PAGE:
Rick, I can’t wait for your next book. Bravo!
Hibbingite writes twisted medical tale
HIBBING — Readers who are looking for a whodunit that will keep them up all night are in for a treat.
Hibbing native Rick Novak recently released his first book “The Doctor and Mr. Dylan,” a fiction set in Hibbing that merges anesthesia complications, a tumultuous marriage and the legend of Bob Dylan.
“The dialogue is sometimes funny, and there are lots of plot twists,” he said.
Novak said the book will not only entertain readers, but teach them about anesthesiology, Dylanology, the stressful race for elite college admission, and life on the Iron Range.
“The book is very conversational and streamlined,” he said. “I try to write as one would tell a story out loud.”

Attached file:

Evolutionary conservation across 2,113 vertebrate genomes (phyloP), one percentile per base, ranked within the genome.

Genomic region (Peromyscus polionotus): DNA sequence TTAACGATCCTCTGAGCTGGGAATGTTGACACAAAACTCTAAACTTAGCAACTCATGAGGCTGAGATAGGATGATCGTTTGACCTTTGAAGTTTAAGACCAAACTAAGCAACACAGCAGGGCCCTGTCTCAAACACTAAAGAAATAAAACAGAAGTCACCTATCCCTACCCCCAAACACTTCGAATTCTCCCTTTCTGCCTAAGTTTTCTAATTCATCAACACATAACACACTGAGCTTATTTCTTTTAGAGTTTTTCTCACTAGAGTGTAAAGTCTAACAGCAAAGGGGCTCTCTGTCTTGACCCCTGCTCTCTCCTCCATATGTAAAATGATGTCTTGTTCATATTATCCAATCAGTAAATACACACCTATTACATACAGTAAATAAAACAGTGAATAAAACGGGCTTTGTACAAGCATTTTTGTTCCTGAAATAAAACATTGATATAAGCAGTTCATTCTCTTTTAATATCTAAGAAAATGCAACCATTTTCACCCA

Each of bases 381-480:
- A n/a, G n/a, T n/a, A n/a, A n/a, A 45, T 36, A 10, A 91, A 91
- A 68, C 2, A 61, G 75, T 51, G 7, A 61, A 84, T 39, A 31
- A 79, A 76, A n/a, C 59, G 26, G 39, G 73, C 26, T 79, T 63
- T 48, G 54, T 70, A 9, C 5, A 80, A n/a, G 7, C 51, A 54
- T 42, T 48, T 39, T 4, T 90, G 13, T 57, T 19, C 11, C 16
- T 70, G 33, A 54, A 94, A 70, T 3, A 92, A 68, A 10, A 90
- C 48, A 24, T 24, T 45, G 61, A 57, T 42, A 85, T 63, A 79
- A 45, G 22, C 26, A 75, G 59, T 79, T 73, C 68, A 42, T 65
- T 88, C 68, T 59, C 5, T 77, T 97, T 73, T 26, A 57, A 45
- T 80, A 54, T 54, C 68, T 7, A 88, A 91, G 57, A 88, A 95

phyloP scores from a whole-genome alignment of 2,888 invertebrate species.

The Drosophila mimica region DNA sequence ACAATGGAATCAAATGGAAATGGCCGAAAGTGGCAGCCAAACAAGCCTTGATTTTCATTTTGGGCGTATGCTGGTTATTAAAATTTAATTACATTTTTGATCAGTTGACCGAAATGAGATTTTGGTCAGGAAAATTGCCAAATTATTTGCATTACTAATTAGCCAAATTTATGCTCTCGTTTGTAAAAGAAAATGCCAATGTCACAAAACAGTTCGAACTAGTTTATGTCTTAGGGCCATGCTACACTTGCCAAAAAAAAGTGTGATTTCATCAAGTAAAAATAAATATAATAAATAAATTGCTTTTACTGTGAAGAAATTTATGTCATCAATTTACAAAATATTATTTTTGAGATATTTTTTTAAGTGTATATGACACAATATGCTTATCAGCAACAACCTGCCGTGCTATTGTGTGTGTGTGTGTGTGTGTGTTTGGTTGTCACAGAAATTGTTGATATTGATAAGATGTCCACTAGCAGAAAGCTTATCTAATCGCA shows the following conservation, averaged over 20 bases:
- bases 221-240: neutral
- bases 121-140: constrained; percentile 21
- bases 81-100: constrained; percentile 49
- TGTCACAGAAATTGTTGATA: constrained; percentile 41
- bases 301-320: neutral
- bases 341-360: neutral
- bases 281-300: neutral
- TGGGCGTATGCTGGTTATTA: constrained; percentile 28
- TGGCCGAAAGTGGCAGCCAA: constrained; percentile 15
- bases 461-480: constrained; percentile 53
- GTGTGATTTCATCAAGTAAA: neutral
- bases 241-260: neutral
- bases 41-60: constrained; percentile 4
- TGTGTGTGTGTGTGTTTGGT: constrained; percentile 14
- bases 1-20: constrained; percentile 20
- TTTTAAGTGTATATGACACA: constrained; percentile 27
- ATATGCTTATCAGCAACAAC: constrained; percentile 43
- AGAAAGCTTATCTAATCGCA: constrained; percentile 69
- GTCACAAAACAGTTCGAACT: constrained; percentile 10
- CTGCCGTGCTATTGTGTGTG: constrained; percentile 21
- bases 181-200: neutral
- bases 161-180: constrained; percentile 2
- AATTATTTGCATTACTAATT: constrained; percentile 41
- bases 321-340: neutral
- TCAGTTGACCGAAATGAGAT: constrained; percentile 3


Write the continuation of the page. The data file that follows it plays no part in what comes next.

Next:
Novak said “The Doctor and Mr. Dylan” took him three years to perfect. He is currently working on his second book.
This review is from: The Doctor and Mr. Dylan (Kindle Edition)
Just finished Dr. Novak’s delightful novel. I sincerely enjoyed his honest take about the pressures and values that exist within California’s Silicon Valley. He also brought the North Country of Minnesota to life with memorable characters and a twisting, addictive plot. Buried beneath the fun and funny story is a deeper message about how to best care for your kids, your relationships and yourself. Very well written and highly recommended.
Learn more about Rick Novak’s fiction writing at rick novak.com by clicking on the picture below: